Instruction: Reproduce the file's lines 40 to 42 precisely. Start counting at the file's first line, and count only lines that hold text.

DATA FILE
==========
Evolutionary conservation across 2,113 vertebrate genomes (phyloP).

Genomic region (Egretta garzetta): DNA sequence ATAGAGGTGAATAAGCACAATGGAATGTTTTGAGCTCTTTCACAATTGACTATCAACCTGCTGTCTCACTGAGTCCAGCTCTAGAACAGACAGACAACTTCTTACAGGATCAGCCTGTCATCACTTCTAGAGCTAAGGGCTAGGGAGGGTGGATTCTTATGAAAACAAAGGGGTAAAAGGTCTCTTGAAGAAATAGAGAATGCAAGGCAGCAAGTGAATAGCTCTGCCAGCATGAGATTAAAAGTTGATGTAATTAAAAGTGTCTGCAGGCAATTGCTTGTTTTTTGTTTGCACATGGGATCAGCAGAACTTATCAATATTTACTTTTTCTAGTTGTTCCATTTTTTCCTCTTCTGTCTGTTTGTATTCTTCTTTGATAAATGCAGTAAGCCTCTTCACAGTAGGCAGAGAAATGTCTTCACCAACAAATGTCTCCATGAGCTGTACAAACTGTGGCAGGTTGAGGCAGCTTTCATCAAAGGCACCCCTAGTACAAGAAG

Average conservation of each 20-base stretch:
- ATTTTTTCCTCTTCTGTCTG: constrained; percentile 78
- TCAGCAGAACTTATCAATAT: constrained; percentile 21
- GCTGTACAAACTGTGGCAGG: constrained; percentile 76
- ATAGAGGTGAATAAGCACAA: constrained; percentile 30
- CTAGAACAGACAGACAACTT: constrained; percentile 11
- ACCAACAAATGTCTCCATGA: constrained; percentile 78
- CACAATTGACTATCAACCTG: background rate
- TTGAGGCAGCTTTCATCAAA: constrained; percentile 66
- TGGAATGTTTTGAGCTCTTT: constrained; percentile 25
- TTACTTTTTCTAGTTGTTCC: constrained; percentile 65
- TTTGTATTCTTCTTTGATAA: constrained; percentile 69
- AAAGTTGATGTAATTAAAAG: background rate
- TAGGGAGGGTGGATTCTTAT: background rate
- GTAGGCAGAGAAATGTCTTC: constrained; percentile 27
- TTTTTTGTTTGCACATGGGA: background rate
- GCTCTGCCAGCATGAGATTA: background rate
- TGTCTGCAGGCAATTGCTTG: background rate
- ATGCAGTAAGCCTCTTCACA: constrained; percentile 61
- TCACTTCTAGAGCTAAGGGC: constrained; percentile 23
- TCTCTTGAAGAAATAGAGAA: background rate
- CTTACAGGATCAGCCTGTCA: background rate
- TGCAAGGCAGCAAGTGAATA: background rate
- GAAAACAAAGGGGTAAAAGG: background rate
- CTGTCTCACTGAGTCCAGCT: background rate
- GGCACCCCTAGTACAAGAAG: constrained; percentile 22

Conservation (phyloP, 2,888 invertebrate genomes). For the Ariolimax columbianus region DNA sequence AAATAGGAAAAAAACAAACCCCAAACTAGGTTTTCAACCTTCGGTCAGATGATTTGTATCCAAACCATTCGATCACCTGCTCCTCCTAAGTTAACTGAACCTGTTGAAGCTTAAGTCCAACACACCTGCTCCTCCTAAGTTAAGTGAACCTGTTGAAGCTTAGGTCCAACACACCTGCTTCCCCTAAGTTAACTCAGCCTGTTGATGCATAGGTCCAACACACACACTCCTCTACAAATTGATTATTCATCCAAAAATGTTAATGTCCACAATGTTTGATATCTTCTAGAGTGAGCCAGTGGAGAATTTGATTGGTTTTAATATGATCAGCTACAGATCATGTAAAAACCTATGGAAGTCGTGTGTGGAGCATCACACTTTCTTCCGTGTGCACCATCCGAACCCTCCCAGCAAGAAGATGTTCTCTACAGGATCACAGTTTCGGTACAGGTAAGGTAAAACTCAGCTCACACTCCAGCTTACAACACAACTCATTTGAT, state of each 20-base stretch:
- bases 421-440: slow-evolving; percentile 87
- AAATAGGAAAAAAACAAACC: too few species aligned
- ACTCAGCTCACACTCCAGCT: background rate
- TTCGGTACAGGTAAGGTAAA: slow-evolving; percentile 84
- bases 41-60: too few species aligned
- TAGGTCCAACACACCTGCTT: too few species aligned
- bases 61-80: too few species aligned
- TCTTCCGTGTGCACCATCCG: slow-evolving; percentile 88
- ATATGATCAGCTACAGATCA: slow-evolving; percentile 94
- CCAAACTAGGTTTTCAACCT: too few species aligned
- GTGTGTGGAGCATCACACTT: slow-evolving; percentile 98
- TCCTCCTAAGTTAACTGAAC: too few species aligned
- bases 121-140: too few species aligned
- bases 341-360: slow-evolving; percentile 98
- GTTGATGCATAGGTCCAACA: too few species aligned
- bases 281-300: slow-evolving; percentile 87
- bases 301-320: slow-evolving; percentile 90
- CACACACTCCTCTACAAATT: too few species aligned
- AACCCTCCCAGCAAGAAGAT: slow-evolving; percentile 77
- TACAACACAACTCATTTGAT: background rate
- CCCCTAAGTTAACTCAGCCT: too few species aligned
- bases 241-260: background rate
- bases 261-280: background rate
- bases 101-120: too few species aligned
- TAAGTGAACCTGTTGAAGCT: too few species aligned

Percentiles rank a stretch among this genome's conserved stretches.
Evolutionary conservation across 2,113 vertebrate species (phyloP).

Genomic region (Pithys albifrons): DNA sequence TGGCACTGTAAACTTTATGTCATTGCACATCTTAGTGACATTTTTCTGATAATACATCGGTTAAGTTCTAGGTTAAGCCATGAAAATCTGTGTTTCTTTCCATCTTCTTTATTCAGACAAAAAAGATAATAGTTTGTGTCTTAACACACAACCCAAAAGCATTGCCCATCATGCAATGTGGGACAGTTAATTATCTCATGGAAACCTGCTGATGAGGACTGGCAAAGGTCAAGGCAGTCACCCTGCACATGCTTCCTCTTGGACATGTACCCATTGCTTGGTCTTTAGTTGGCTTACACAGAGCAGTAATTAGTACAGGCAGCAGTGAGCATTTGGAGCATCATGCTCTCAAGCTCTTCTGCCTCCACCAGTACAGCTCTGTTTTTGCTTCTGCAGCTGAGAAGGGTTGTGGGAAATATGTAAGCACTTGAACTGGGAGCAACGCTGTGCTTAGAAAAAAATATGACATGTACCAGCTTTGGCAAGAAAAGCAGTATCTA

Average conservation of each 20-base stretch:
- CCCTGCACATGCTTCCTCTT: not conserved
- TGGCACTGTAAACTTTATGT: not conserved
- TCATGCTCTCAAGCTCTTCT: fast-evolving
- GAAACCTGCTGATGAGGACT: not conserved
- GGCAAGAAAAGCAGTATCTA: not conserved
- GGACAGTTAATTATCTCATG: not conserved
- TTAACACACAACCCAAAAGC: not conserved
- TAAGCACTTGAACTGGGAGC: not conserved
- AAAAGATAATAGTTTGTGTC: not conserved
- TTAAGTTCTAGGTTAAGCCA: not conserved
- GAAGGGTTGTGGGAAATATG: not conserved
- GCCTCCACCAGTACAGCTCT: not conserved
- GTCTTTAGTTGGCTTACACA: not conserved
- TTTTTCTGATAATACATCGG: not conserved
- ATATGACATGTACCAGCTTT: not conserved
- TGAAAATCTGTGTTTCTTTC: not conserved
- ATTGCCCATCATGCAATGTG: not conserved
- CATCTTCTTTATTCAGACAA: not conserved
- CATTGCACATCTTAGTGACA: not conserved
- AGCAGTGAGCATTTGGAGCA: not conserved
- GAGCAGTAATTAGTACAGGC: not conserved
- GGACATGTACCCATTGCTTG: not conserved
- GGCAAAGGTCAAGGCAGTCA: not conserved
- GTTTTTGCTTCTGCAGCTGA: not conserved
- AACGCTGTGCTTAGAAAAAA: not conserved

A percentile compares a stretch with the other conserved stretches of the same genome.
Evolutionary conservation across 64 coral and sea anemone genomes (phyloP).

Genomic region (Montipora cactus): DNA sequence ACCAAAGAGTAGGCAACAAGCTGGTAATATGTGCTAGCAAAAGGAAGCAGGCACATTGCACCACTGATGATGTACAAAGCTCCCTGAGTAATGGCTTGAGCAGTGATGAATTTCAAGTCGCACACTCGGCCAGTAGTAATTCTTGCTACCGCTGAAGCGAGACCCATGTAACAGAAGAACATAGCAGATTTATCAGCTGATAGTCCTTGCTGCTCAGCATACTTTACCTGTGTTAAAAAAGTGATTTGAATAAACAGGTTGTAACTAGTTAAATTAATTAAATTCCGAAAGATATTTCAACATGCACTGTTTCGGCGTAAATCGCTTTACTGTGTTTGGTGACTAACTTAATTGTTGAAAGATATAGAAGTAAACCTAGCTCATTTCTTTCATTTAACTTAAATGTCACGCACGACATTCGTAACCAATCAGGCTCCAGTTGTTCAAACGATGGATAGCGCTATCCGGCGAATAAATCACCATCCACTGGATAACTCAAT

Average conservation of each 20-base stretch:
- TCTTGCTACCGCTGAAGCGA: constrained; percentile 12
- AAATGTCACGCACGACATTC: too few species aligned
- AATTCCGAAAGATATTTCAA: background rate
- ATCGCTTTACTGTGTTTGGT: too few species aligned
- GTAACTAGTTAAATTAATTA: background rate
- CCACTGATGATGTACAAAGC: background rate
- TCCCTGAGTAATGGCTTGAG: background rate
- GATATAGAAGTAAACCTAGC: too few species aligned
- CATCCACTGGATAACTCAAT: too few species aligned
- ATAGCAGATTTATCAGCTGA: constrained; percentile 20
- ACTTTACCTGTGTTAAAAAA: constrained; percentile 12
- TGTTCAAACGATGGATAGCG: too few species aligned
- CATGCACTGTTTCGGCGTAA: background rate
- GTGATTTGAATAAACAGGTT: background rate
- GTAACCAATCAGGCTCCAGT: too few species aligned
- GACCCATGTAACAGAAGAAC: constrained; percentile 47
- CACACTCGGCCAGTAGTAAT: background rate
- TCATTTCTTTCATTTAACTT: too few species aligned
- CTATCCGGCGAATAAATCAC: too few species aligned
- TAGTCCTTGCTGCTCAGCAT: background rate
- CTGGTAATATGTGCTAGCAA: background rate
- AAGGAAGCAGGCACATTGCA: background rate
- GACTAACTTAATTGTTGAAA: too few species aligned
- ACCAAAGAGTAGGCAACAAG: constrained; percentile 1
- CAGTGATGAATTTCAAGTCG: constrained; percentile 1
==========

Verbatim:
- GTGTGTGGAGCATCACACTT: slow-evolving; percentile 98
- TCCTCCTAAGTTAACTGAAC: too few species aligned
- bases 121-140: too few species aligned